How to Can Peaches is a complete tutorial on canning freshly picked peaches using the water bath method. Canning is so easy and it’s amazing to enjoy peaches all year long!
Yay for peach season AND canning season! This year I bought 30 pounds of amazing Cresthaven peaches from a local orchard. My home canned peaches were running low from last year, so I couldn’t wait to can some more to last us through the winter.
If there’s one “homemaking” activity my mom taught me that I’ll always be grateful for, it’s canning. I absolutely love having home canned tomatoes, applesauce, pears, salsa, and jam. It’s super easy to do, and the end product tastes amazing!
How to preserve fresh peaches:
This step by step tutorial will allow you to enjoy fresh peaches all year round! The peaches are scalded, peeled, sliced, and stored in sealed mason jars with a light syrup to help keep them fresh!
How long are canned peaches good for?
If these canned peaches are properly stored, they will last 18-24 months (at best quality), and are often safe eating after even longer than that.
How do I know if my canned peaches are safe to eat?
Always make sure your mason jars do not show signs of leaking or rusting. Press down on the center of the lid: it should not pop back. If it sits flat it is safe, but if it pops back, it has not sealed properly.
If your peaches start to develop a fowl odor, become discolored, or if you see signs of mold, these are signs of spoilage and you should discard them!
Canning is EASY! Although it is nice to have a home canning kit, all you really need is the following:
To make 7 quarts of peaches (1 batch):
- About 17 lbs fresh, ripe, peaches
- 7 sterilized quart jars
- 7 clean rings, 7 new lids
- Waterbath canner
- Jar grabber, or some sort of tongs to lift the hot jars from the water
- Make sure the jars and rings are clean and sterile (just put them in the dishwasher an hour before you start). Make sure you have new, un-used lids, for a proper seal.
- Fill your waterbath canner and place on the stove over medium-high heat to bring the water to a boil.
- Fill a separate large pot of water and bring to a high simmer. Add the peaches to the hot water (in batches, if needed) for about 2-3 minutes. (This will help loosen the skins, making them really easy to peel).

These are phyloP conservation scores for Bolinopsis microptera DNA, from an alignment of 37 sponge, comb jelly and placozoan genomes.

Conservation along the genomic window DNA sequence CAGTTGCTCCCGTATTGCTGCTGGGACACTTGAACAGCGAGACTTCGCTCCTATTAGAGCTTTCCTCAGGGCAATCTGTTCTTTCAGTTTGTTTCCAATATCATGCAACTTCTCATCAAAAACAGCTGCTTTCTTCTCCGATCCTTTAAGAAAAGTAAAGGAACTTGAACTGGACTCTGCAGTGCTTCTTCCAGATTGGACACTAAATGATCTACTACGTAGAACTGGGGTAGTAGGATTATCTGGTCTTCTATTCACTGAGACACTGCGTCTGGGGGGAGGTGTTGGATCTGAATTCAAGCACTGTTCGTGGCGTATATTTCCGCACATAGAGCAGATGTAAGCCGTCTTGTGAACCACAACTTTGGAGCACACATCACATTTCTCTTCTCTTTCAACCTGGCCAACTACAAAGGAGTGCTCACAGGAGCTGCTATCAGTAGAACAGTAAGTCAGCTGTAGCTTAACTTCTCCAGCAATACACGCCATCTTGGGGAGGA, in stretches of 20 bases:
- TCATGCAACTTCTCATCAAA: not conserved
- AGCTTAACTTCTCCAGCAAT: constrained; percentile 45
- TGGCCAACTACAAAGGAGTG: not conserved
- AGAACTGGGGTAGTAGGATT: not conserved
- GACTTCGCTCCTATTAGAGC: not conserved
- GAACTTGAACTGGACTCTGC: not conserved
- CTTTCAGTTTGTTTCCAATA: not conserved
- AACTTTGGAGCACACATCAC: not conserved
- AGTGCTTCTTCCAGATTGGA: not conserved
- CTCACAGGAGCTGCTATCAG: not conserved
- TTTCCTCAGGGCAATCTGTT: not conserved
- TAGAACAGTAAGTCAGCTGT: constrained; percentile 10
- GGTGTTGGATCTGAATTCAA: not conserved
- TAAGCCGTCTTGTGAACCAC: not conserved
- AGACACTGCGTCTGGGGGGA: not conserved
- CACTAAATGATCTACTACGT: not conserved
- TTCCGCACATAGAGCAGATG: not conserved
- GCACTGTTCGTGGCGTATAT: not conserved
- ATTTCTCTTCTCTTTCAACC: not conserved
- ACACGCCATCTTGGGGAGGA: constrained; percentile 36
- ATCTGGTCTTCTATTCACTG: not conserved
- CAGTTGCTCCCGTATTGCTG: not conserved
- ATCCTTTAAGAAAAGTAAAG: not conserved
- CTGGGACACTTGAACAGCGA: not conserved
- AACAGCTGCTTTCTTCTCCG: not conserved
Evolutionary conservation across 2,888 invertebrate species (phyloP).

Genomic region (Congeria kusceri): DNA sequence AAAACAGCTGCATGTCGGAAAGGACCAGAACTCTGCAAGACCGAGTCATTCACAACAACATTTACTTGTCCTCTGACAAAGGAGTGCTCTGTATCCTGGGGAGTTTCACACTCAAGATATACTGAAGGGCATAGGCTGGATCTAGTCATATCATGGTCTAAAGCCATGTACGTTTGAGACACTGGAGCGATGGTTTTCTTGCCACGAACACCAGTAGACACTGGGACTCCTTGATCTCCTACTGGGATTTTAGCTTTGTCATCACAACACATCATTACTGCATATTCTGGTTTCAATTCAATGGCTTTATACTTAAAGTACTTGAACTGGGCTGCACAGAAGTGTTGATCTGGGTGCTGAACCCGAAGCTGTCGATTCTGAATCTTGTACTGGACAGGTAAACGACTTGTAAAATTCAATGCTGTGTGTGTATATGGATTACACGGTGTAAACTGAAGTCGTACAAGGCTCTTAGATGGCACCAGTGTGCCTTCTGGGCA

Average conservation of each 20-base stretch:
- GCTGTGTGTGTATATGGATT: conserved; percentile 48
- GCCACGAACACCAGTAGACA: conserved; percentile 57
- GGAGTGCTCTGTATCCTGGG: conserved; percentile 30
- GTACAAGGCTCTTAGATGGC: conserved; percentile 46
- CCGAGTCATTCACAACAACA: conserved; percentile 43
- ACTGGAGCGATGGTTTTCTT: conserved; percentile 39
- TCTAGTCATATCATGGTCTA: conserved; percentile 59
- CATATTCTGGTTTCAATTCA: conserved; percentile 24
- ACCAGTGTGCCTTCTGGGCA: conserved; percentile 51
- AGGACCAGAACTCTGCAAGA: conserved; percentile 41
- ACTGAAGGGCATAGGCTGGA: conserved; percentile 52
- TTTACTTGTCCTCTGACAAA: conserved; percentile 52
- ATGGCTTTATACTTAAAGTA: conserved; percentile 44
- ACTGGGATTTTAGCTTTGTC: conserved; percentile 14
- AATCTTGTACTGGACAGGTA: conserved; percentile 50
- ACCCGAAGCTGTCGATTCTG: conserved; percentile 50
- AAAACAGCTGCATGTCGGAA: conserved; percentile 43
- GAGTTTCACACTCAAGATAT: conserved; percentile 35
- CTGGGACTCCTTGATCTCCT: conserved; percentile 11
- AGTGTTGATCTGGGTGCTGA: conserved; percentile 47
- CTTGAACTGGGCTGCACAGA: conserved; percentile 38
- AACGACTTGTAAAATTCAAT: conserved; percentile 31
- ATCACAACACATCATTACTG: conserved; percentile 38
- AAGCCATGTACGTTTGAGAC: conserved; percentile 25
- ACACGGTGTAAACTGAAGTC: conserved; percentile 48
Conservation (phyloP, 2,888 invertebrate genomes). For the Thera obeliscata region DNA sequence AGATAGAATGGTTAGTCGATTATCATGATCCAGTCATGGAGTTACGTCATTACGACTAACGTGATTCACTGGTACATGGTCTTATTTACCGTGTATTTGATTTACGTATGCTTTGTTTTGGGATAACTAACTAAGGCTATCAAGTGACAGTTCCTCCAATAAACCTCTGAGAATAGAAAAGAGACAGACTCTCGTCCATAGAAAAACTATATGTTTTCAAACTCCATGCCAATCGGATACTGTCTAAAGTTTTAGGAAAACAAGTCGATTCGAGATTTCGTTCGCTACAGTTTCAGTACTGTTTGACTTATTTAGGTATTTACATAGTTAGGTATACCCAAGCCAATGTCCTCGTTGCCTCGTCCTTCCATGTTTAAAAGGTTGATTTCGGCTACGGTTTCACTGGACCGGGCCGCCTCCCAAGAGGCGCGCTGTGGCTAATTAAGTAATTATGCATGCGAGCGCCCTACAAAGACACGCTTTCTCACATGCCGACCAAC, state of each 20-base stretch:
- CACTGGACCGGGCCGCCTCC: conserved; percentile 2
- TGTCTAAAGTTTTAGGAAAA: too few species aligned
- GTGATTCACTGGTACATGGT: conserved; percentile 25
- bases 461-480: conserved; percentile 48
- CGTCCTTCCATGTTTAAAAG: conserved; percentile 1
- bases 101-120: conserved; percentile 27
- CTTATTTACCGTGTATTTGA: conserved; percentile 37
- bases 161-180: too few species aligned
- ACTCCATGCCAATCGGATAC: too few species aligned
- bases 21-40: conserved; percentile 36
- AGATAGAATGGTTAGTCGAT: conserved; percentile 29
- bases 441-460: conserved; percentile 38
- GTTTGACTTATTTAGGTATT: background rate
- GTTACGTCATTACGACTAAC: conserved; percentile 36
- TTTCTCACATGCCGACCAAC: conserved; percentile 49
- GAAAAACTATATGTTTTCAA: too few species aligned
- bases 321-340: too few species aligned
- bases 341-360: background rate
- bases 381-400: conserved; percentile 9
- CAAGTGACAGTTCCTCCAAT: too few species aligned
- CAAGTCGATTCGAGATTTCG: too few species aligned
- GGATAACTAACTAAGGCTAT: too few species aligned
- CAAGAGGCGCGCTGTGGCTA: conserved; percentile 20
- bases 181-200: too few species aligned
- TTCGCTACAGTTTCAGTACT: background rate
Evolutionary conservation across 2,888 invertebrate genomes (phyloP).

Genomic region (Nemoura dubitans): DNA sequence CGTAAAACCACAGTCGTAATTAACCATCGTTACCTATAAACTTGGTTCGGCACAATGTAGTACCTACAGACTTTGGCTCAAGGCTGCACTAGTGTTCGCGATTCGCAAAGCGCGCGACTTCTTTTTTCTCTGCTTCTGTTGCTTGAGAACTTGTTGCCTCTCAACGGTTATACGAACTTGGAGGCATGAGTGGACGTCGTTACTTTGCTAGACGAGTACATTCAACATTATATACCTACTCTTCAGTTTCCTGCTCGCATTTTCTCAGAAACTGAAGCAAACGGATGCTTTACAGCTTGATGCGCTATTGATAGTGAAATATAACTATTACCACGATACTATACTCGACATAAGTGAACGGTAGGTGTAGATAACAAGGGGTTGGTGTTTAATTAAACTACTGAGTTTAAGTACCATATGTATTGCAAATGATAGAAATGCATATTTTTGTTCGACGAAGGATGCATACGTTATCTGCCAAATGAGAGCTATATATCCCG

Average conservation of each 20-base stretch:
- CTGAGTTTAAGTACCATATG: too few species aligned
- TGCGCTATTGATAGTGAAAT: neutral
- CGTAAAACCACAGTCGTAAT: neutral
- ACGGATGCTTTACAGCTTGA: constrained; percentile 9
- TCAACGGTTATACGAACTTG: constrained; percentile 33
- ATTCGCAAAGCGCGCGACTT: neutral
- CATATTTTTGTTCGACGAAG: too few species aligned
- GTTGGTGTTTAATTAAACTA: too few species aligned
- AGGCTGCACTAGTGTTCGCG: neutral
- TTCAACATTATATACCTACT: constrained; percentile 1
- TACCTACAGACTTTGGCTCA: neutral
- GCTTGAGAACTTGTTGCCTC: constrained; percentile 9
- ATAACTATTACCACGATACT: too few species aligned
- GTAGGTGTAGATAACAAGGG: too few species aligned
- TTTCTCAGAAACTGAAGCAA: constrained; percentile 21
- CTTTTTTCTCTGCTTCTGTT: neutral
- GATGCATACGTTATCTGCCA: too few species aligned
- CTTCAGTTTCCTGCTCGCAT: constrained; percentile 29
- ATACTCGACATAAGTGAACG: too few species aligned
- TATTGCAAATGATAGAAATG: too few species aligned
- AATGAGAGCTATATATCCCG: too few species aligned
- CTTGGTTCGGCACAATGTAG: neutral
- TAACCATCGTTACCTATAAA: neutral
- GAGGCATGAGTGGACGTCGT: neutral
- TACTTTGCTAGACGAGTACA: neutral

- Remove peaches to a bowl and rinse with very cold water. Peel the peaches (The skin should come off really easily). Remove the pit, and cut them into large slices.
- Fill your jars with peaches as you slice them. You can fill them pretty full, and gently tap the bottle on the counter top to help them settle in the jars.
- Next, place a small pot of water on to boil. Once boiling, add your new lids and boil for about 5 minutes to loosen the seal.
- Meanwhile, make a simple syrup to add to the peach jars. Mix 2 cups of sugar with 6 cups of very hot water. Stir well to dissolve the sugar. Pour some of the the simple syrup into each jar, leaving 1/2” headspace at the top. Gently tap the jars to release any air bubbles. Fill with more syrup, if needed to cover the fruit, leaving 1/2” space at the top of the jar.
- Wipe the sides and rims of the jars with a clean rag. Place a hot lid securely on top of each of the jars. Secure with the rings.
- Use jar lifters or tongs to gently place the jars in your hot waterbath. Add more water to the waterbath, if needed, to cover the tops of the jars. Cover with the lid and bring water back to a boil. Once boiling, process the jars for 25 minutes.
- Place a large towel or dishrag on your countertop. After the 25 minutes is up, use tongs or jar lifters to move the jars onto the towel to rest.
- After an hour or two you can check the seals to make sure they all sealed properly before you store them. When you press on the center of the lid it should be sealed down. If you hear or feel it pop back at all, then it didn’t seal properly, and you need to refrigerate the bottle and eat it soon.
- Allow the jars to cool completely before storing them in a dry place.